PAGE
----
Pour mixture into a greased 20cm-square baking pan and bake for 175C until golden brown, about 55 minutes [Again, I find it takes less time in my oven. Note: I actually use a 34cm x 24cm x 5cm glass dish for a thinner, rectangular cornbread. For Thanksgiving, I doubled the recipe for a bread that, after it rose, filled the entire dish. I then cut it and put it in a vintage cake tin so I could fit it in my Vespa’s top box.] Remove from pan and serve immediately.



Cornbread crumbs


Are Australia’s Bagels Half-Baked?

I’ve never met an Australian bagel I didn’t dislike. (I know that’s grammatically a triple-negative, but it feels much better to vent this way.) And yes, if you’re thinking of that place that’s supposed to be really good, I’ve been there. All the Jewish bakeries in Bondi? Yep. That one in Bellevue Hill? Tick. Those places in Melbourne’s Caulfield, St Kilda or Fitzroy. Yessiree. The cool new bakery in Bronte? Love their bread, hate their bagel. I’ve done the research, and the reality is, our bakers just don’t get it.

For a country that produces so much good food, bagels are a blight on our record. For some reason there’s an epidemic of round bread going around, an apparently contagious syndrome that takes bread dough, moulds it in the shape of a bagel and produces a dry piece of bread baked as the letter ‘O’. No wonder everyone toasts their bagels – it’s the only way to conjure a sliver of palatability. Oh, and if you feel like mentioning your love of those sugary, alien-looking Aussie abominations called blueberry bagels, don’t do it. Just silently admit to yourself that you really like donuts. And really, wouldn’t you be better off stuffing your face at Krispy Kreme?

The shame in all this is that bagel-making isn’t rocket science. That’s what I assumed and confirmed over the past 24 hours in my own experiment of making bagels – which, in truth, put every mediocre bagel I’ve ever bought in Australia to shame. Not only did it turn out to be distinctly possible, it was achievable in my paltry home oven. And most of my bagels shapes were just plain wrong. And some were shrivel-skinned, oblong and with unholy large holes. But no matter – they were easily the best bagels I’ve had since returning from New York last October.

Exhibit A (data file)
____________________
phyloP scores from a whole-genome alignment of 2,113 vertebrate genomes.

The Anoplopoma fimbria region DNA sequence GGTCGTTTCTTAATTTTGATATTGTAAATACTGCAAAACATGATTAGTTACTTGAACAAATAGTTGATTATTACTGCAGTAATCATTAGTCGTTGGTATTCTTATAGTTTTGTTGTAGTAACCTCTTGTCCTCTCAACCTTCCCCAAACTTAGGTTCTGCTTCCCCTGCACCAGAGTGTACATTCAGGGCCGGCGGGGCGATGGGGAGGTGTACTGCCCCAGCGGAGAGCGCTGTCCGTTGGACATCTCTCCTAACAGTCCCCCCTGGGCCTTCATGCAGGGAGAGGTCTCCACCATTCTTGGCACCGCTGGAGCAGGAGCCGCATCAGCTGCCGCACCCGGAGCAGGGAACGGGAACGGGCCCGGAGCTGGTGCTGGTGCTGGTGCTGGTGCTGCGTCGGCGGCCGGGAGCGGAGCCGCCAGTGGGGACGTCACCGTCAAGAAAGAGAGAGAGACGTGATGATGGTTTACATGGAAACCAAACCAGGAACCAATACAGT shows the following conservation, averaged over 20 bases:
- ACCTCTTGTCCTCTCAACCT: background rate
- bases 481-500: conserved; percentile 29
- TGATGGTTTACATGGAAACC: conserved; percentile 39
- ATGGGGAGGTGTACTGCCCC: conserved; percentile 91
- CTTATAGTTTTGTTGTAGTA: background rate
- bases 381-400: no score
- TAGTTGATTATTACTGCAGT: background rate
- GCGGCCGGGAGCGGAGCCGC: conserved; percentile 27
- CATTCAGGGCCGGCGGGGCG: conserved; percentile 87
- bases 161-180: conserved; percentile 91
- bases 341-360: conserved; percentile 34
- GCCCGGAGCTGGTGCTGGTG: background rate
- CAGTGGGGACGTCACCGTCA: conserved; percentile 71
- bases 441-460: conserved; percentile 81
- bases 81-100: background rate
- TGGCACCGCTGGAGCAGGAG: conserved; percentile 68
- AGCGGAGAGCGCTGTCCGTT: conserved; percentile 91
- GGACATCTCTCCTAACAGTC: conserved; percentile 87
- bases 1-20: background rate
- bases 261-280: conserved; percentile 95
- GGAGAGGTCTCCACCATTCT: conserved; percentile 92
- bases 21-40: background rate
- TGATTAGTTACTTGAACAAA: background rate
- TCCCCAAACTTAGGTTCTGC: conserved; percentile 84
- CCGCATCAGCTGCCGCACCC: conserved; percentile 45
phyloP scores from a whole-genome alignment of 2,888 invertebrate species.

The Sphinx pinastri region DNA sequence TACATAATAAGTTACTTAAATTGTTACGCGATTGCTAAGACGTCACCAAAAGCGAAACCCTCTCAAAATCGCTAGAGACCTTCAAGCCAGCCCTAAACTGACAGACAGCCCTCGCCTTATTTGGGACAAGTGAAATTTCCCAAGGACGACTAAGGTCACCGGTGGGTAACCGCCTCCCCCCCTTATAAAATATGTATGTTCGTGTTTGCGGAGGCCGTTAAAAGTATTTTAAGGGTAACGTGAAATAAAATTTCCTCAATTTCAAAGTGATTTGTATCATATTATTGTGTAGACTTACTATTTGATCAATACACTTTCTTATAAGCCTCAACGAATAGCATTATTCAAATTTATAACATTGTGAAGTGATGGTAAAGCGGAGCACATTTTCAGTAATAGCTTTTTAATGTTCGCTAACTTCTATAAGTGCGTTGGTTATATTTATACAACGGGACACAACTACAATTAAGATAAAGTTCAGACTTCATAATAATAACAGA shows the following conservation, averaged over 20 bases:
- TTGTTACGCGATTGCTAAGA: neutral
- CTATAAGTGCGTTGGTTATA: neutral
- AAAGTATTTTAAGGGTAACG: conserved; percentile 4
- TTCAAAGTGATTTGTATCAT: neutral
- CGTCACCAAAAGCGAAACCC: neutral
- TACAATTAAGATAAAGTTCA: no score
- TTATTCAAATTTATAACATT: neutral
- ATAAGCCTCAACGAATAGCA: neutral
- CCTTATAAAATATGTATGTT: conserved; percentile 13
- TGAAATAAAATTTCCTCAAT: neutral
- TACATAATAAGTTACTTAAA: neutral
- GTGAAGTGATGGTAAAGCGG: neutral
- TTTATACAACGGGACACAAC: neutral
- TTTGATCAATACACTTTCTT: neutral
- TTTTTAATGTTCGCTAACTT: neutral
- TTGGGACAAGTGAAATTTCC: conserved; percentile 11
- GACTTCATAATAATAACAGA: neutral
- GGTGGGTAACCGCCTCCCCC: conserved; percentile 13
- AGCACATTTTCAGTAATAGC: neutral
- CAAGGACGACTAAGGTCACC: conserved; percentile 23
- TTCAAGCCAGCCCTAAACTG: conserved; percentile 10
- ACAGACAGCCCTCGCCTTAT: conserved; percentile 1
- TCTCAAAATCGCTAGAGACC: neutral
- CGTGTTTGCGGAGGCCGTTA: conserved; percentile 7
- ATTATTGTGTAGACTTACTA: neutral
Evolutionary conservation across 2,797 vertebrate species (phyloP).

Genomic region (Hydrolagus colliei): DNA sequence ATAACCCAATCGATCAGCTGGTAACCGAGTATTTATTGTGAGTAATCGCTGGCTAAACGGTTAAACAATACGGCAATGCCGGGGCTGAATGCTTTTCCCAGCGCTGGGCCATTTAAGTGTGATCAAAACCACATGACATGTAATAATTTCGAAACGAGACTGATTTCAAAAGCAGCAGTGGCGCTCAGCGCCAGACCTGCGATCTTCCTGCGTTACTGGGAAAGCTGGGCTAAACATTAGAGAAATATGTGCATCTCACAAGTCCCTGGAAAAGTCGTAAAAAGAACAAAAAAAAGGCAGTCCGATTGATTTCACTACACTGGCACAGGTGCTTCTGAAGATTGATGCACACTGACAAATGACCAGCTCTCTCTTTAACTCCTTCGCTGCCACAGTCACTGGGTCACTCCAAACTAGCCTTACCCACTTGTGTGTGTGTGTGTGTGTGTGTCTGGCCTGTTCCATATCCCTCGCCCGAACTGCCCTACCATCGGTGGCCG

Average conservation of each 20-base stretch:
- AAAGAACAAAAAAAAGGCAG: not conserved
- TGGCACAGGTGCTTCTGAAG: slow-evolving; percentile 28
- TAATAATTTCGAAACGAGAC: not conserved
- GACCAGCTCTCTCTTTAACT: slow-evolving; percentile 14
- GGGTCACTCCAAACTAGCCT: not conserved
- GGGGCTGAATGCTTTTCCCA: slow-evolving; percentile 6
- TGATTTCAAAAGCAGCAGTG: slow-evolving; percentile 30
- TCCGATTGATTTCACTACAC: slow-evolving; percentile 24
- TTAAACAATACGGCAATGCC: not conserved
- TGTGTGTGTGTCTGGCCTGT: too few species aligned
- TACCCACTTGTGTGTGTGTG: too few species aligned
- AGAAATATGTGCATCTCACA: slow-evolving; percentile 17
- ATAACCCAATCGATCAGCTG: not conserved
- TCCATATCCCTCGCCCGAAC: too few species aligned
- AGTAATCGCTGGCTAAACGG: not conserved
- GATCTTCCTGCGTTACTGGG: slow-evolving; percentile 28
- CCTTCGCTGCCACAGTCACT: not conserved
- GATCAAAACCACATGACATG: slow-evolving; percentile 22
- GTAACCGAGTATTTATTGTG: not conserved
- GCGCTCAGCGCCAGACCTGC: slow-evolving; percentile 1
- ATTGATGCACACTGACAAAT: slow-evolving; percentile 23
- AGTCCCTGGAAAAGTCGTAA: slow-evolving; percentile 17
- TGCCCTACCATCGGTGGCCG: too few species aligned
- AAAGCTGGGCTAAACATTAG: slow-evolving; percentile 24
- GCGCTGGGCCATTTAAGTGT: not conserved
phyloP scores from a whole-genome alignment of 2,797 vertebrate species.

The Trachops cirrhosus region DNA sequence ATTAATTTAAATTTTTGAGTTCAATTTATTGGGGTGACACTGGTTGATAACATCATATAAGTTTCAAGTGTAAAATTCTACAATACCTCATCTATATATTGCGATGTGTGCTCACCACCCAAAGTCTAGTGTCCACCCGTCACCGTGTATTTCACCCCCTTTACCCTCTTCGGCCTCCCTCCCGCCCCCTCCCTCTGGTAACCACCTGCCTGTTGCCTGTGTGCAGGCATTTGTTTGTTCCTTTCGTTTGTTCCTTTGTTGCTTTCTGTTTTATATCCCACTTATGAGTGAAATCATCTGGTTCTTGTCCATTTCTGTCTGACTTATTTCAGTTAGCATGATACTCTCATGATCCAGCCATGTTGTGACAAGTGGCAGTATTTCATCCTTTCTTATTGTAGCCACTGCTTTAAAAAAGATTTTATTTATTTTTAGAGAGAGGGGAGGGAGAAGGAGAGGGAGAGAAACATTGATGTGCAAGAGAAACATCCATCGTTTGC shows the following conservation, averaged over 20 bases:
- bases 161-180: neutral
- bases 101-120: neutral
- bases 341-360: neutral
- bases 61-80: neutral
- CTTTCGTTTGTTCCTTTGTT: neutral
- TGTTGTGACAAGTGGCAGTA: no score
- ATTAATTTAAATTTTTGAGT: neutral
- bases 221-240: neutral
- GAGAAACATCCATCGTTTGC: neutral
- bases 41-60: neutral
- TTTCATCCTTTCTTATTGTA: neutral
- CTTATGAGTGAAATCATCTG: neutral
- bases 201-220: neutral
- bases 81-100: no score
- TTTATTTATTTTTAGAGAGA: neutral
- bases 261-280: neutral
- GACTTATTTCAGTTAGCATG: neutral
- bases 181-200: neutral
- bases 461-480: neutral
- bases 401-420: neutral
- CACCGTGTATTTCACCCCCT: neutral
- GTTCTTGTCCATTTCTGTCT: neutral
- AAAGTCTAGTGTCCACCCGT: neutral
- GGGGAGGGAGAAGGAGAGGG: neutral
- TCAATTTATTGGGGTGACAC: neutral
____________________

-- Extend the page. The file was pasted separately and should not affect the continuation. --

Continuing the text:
So what were the keys to my success? Well, let’s start with the challenging cooking method that most bagel-makers around here find difficult to comprehend. Boiling. I’ll say it again. Boiling. Boy-el-eeeng. How hard is that, really? A bagel, is not a bagel, doesn’t even approach being a bagel, can’t be admitted the school of fair-dinkum, real-deal bagel … unless you BOIL it first.

Did I say “steaming”? No, I did not say steaming. Did I say “Inject heaps of moisture into your commercial oven?” Nup. but just in case there’s still any confusion, I’m talking about a large pot, filled with water, heated to 100C degrees. It is not optional. It is not an extra step. It is the basics – nay, the core essence – for producing a bagel: a beautifully moist and chewy, steamy, flavour-packed yeasty creation with a slight outer crunch that makes for a magnificent contrast in textures.

Now that we’ve got that straight, I can admit that making my own bagels wasn’t exactly a cakewalk. First off, I needed to find an inspired, reliable recipe. And after plenty of online research, I can report that there are as many moronic bagel recipes out there as there are cutesy-cringing cupcake blogs and George Dubya Bush highlight reels.